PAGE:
A birth centre's encounters with discourses of childbirth: how resistance led to innovation
Article first published online: 16 MAR 2007
© 2007 The Author. Journal compilation © 2007 Foundation for the Sociology of Health & Illness/Blackwell Publishing Ltd.
Sociology of Health & Illness
Volume 29, Issue 2, pages 216–232, March 2007
How to Cite
Walsh, D. J. (2007), A birth centre's encounters with discourses of childbirth: how resistance led to innovation. Sociology of Health & Illness, 29: 216–232. doi: 10.1111/j.1467-9566.2007.00545.x
- Issue published online: 16 MAR 2007
- Article first published online: 16 MAR 2007
- birth centre;
- care as gift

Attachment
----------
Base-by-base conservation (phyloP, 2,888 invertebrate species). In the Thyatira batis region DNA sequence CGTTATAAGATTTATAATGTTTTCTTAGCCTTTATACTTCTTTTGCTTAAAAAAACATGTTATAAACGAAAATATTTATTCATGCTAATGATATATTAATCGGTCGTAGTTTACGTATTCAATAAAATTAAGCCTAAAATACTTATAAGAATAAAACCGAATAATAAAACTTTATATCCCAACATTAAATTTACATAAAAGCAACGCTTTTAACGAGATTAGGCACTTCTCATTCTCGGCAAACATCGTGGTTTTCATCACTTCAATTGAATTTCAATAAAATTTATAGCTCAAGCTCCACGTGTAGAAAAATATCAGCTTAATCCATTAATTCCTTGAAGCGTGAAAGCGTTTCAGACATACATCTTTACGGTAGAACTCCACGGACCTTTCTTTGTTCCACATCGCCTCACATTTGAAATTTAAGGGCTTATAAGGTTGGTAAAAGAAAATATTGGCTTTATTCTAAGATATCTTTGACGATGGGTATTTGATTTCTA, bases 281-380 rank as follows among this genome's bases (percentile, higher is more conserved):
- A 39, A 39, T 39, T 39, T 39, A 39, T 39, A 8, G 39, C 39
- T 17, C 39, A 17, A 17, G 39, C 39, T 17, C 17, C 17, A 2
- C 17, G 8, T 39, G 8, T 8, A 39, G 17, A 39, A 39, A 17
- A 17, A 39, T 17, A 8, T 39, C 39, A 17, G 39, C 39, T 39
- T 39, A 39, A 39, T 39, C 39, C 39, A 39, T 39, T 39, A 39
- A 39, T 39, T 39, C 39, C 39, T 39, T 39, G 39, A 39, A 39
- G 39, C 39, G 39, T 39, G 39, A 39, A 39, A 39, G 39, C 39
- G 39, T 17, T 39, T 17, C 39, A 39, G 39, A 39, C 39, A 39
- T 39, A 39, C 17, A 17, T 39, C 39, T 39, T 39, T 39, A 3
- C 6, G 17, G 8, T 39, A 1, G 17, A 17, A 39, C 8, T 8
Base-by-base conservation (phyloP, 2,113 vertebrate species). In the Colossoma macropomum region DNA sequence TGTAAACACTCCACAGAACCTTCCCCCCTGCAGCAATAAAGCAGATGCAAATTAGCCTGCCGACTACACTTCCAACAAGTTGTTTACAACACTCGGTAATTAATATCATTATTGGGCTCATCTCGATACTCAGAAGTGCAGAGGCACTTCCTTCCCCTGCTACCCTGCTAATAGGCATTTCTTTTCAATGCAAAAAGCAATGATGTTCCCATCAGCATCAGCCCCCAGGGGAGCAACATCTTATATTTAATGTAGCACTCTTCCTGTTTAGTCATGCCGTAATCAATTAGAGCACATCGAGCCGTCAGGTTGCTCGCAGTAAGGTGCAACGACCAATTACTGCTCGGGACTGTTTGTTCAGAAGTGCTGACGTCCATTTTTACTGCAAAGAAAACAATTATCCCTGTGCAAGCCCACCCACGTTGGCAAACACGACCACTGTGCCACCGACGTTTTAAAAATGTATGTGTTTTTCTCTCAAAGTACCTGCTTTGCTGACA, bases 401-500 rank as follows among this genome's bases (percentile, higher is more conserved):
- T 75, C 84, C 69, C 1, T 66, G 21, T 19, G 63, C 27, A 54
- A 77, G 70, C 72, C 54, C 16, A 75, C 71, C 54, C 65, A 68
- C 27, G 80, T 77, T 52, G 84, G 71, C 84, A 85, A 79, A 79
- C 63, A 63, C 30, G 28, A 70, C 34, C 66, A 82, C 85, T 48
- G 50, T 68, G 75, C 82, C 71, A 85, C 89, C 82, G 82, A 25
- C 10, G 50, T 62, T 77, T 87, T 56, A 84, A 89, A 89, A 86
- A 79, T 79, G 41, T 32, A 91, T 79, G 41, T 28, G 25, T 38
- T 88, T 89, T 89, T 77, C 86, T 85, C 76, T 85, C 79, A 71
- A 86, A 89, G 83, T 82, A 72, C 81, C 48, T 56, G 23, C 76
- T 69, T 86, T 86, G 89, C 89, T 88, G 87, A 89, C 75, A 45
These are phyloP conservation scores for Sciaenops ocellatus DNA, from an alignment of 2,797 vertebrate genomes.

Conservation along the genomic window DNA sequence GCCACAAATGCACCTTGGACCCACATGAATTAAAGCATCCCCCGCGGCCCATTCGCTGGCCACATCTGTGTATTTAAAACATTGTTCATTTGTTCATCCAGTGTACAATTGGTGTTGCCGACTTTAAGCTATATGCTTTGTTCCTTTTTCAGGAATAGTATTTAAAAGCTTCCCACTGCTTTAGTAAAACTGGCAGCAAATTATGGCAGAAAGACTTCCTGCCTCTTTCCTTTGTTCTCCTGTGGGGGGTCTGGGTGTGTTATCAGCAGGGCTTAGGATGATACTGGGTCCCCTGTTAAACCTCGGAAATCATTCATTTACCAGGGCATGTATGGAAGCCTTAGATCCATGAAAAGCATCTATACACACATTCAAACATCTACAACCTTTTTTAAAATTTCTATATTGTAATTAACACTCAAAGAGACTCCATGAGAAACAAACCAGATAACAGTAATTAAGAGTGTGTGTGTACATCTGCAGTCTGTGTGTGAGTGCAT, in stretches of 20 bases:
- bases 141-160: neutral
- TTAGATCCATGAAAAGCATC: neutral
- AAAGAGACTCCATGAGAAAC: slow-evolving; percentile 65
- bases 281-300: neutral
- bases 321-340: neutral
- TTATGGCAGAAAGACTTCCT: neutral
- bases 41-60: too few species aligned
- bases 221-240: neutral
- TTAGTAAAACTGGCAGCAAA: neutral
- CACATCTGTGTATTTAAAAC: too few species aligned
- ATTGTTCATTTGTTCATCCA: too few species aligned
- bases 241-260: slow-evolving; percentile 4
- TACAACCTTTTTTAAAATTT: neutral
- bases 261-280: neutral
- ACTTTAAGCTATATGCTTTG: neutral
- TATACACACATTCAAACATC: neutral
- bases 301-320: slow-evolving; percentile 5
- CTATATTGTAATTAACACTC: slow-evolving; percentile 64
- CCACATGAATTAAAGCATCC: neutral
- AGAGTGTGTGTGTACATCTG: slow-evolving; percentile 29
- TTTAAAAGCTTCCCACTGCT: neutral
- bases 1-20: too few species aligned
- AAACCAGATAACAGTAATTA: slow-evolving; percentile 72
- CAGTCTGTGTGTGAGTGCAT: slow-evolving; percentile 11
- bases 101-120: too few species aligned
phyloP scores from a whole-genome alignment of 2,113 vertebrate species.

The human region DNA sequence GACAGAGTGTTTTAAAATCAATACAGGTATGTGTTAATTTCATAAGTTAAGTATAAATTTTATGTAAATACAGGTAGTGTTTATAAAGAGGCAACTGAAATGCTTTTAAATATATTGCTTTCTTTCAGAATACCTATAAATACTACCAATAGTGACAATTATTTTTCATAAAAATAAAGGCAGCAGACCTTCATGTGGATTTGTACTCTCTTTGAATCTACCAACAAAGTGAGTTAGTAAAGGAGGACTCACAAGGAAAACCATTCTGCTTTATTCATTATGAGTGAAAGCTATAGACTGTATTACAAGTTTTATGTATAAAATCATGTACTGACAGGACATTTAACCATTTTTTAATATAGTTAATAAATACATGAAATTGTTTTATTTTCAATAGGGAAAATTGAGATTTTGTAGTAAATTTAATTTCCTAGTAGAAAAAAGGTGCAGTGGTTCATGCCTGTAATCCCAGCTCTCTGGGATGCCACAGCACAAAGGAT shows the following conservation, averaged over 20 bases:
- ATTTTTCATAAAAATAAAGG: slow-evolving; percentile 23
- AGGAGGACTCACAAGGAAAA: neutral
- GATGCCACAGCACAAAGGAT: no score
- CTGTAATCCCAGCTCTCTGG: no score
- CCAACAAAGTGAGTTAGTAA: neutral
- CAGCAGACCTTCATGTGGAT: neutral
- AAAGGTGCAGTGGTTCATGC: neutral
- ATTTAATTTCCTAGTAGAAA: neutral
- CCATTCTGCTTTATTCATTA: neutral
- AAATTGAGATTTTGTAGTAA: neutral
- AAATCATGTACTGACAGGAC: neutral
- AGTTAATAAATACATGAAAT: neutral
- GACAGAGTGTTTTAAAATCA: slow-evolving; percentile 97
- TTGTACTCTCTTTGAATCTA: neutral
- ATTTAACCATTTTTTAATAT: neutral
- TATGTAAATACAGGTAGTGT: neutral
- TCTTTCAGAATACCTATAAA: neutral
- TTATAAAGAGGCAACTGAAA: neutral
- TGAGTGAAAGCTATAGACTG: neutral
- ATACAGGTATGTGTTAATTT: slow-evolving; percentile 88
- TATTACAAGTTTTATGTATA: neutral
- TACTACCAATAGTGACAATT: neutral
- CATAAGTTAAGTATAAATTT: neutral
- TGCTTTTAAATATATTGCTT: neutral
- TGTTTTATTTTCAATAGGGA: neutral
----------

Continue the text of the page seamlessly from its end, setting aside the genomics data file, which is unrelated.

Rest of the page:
An ethnographic study of a free-standing birth centre uncovered a site of intense contestation. Two prominent childbirth discourses attempting to inscribe their orthodoxies on staff and women users encountered stern and persistent resistance. Using postmodern theory, this resistance is conceptualised as nomadic activity, as space is made at the margins of discourse for a difference and diversity to manifest. The relationship between discourse and women's agency is layered and non-linear as the presence of dissonant data indicates. The birth centre, however, actualises a number of contrasting ways of ‘being’ and ‘doing’ that appear to serve the interests of staff and women well. In particular, ‘nomadic’ midwifery practice and a ‘care as gift’ orientation challenges the biomedical model that defines the parameters of normal and the ‘vigil of care’ discourse that regulates the professional/patient relationship. Birth centres may encourage novel and eclectic ways of providing childbirth care.